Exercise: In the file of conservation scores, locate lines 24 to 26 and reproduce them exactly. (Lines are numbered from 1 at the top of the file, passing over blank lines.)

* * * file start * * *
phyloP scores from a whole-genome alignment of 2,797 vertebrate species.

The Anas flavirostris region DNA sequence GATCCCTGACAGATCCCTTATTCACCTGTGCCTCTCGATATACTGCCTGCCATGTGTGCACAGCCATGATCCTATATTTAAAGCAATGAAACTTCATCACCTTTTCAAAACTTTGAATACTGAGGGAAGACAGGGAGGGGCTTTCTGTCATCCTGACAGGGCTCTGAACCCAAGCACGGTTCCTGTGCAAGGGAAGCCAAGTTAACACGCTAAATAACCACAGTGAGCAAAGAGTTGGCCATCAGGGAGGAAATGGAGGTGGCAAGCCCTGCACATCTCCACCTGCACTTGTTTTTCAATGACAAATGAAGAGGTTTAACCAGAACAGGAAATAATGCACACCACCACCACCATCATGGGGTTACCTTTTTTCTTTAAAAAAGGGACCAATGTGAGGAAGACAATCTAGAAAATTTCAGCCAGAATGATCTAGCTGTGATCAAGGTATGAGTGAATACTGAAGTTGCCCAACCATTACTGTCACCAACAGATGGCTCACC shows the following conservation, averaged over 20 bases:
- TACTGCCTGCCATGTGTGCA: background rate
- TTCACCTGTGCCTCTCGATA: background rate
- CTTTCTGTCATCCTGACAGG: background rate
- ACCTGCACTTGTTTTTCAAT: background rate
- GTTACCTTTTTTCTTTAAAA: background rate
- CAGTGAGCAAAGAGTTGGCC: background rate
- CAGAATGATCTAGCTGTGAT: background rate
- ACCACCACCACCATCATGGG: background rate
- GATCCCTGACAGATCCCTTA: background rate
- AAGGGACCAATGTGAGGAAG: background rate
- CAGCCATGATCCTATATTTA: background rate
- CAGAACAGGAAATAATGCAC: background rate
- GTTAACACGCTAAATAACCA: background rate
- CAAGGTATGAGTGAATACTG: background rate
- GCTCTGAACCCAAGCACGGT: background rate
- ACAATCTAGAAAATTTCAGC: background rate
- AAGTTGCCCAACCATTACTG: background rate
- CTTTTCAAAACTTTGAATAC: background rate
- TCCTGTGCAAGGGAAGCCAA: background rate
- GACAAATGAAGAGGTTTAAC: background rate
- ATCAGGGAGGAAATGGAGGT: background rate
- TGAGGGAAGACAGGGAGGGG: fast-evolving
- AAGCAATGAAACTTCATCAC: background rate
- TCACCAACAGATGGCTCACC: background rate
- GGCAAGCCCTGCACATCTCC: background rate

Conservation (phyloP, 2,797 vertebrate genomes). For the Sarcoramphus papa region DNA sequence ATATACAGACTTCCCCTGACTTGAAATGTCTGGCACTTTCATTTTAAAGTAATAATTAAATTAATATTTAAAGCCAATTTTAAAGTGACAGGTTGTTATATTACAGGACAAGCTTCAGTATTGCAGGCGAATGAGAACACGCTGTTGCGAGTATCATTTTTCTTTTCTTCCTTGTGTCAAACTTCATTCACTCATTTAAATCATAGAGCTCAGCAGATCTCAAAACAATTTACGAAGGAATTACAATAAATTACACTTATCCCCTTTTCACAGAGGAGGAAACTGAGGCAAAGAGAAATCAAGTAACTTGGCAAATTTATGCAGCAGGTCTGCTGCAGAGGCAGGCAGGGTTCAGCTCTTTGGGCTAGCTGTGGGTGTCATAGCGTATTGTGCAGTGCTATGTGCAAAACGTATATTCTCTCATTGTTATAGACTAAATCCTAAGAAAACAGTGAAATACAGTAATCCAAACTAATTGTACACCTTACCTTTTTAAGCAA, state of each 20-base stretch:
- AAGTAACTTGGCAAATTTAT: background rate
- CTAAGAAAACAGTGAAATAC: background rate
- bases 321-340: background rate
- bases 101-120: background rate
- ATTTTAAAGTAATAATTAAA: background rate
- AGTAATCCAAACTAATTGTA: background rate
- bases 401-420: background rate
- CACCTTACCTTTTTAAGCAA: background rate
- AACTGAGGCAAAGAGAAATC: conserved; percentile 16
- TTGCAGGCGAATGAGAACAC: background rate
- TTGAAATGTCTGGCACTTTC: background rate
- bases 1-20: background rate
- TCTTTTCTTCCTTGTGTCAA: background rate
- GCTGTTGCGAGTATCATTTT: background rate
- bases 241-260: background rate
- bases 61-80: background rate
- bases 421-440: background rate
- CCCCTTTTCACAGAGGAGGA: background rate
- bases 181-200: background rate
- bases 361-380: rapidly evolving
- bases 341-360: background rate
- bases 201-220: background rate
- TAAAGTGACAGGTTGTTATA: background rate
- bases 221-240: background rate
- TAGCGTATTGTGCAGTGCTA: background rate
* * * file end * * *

- TGAGGGAAGACAGGGAGGGG: fast-evolving
- AAGCAATGAAACTTCATCAC: background rate
- TCACCAACAGATGGCTCACC: background rate